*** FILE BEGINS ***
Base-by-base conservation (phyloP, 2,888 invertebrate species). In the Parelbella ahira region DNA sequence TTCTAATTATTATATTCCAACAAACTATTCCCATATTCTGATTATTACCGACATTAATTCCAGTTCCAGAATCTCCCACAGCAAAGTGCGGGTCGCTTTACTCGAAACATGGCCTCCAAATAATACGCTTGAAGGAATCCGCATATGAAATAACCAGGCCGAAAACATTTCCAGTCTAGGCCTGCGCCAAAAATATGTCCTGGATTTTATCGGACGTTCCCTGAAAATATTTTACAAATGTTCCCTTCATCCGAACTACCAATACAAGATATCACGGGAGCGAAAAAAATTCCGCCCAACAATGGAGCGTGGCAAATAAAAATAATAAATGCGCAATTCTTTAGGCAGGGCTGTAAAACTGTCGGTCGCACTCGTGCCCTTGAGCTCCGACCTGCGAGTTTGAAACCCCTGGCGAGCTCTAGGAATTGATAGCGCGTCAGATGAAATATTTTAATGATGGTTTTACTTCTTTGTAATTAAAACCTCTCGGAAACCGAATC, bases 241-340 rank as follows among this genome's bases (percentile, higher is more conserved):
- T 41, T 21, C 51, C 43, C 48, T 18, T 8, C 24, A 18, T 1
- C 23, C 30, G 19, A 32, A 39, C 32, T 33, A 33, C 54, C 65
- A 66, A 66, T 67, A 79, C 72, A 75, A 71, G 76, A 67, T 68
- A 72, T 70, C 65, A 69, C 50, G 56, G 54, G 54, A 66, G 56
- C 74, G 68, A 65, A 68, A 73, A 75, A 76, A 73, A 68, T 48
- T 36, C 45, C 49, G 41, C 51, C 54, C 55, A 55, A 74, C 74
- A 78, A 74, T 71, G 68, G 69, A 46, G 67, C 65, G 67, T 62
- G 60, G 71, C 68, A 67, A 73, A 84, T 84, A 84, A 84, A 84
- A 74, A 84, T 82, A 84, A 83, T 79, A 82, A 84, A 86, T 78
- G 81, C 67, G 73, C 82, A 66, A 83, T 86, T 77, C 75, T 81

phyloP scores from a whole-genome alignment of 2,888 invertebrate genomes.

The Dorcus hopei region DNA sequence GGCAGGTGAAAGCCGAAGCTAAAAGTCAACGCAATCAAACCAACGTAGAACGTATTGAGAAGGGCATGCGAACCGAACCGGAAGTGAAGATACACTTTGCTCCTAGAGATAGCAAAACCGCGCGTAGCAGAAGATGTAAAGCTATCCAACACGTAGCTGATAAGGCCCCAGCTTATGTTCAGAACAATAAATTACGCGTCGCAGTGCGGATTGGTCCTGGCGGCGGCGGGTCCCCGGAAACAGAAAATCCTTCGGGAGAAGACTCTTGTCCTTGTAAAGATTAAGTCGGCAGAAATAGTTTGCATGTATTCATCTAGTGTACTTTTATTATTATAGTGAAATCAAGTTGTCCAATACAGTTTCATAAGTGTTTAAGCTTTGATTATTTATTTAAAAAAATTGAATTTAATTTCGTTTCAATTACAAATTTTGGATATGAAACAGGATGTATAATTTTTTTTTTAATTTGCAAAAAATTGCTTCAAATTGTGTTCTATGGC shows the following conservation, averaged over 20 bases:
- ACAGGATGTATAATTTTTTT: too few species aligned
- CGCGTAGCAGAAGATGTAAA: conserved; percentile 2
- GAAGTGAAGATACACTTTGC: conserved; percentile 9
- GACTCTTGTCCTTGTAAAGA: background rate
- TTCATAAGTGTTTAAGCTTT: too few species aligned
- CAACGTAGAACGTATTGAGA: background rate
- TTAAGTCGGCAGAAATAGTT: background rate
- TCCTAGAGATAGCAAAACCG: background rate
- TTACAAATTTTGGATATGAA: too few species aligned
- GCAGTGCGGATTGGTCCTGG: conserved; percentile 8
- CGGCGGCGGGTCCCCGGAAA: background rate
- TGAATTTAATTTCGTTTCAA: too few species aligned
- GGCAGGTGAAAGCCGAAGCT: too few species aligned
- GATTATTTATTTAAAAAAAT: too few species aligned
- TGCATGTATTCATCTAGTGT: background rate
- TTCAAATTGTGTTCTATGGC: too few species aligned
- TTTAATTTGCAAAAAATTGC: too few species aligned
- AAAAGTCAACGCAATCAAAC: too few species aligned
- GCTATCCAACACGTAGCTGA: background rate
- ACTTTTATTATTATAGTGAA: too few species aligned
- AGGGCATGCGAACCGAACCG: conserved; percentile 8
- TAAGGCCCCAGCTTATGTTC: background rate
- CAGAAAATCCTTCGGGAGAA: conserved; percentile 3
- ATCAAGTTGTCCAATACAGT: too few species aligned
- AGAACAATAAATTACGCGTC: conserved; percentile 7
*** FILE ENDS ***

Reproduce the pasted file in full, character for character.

Base-by-base conservation (phyloP, 2,888 invertebrate species). In the Parelbella ahira region DNA sequence TTCTAATTATTATATTCCAACAAACTATTCCCATATTCTGATTATTACCGACATTAATTCCAGTTCCAGAATCTCCCACAGCAAAGTGCGGGTCGCTTTACTCGAAACATGGCCTCCAAATAATACGCTTGAAGGAATCCGCATATGAAATAACCAGGCCGAAAACATTTCCAGTCTAGGCCTGCGCCAAAAATATGTCCTGGATTTTATCGGACGTTCCCTGAAAATATTTTACAAATGTTCCCTTCATCCGAACTACCAATACAAGATATCACGGGAGCGAAAAAAATTCCGCCCAACAATGGAGCGTGGCAAATAAAAATAATAAATGCGCAATTCTTTAGGCAGGGCTGTAAAACTGTCGGTCGCACTCGTGCCCTTGAGCTCCGACCTGCGAGTTTGAAACCCCTGGCGAGCTCTAGGAATTGATAGCGCGTCAGATGAAATATTTTAATGATGGTTTTACTTCTTTGTAATTAAAACCTCTCGGAAACCGAATC, bases 241-340 rank as follows among this genome's bases (percentile, higher is more conserved):
- T 41, T 21, C 51, C 43, C 48, T 18, T 8, C 24, A 18, T 1
- C 23, C 30, G 19, A 32, A 39, C 32, T 33, A 33, C 54, C 65
- A 66, A 66, T 67, A 79, C 72, A 75, A 71, G 76, A 67, T 68
- A 72, T 70, C 65, A 69, C 50, G 56, G 54, G 54, A 66, G 56
- C 74, G 68, A 65, A 68, A 73, A 75, A 76, A 73, A 68, T 48
- T 36, C 45, C 49, G 41, C 51, C 54, C 55, A 55, A 74, C 74
- A 78, A 74, T 71, G 68, G 69, A 46, G 67, C 65, G 67, T 62
- G 60, G 71, C 68, A 67, A 73, A 84, T 84, A 84, A 84, A 84
- A 74, A 84, T 82, A 84, A 83, T 79, A 82, A 84, A 86, T 78
- G 81, C 67, G 73, C 82, A 66, A 83, T 86, T 77, C 75, T 81

phyloP scores from a whole-genome alignment of 2,888 invertebrate genomes.

The Dorcus hopei region DNA sequence GGCAGGTGAAAGCCGAAGCTAAAAGTCAACGCAATCAAACCAACGTAGAACGTATTGAGAAGGGCATGCGAACCGAACCGGAAGTGAAGATACACTTTGCTCCTAGAGATAGCAAAACCGCGCGTAGCAGAAGATGTAAAGCTATCCAACACGTAGCTGATAAGGCCCCAGCTTATGTTCAGAACAATAAATTACGCGTCGCAGTGCGGATTGGTCCTGGCGGCGGCGGGTCCCCGGAAACAGAAAATCCTTCGGGAGAAGACTCTTGTCCTTGTAAAGATTAAGTCGGCAGAAATAGTTTGCATGTATTCATCTAGTGTACTTTTATTATTATAGTGAAATCAAGTTGTCCAATACAGTTTCATAAGTGTTTAAGCTTTGATTATTTATTTAAAAAAATTGAATTTAATTTCGTTTCAATTACAAATTTTGGATATGAAACAGGATGTATAATTTTTTTTTTAATTTGCAAAAAATTGCTTCAAATTGTGTTCTATGGC shows the following conservation, averaged over 20 bases:
- ACAGGATGTATAATTTTTTT: too few species aligned
- CGCGTAGCAGAAGATGTAAA: conserved; percentile 2
- GAAGTGAAGATACACTTTGC: conserved; percentile 9
- GACTCTTGTCCTTGTAAAGA: background rate
- TTCATAAGTGTTTAAGCTTT: too few species aligned
- CAACGTAGAACGTATTGAGA: background rate
- TTAAGTCGGCAGAAATAGTT: background rate
- TCCTAGAGATAGCAAAACCG: background rate
- TTACAAATTTTGGATATGAA: too few species aligned
- GCAGTGCGGATTGGTCCTGG: conserved; percentile 8
- CGGCGGCGGGTCCCCGGAAA: background rate
- TGAATTTAATTTCGTTTCAA: too few species aligned
- GGCAGGTGAAAGCCGAAGCT: too few species aligned
- GATTATTTATTTAAAAAAAT: too few species aligned
- TGCATGTATTCATCTAGTGT: background rate
- TTCAAATTGTGTTCTATGGC: too few species aligned
- TTTAATTTGCAAAAAATTGC: too few species aligned
- AAAAGTCAACGCAATCAAAC: too few species aligned
- GCTATCCAACACGTAGCTGA: background rate
- ACTTTTATTATTATAGTGAA: too few species aligned
- AGGGCATGCGAACCGAACCG: conserved; percentile 8
- TAAGGCCCCAGCTTATGTTC: background rate
- CAGAAAATCCTTCGGGAGAA: conserved; percentile 3
- ATCAAGTTGTCCAATACAGT: too few species aligned
- AGAACAATAAATTACGCGTC: conserved; percentile 7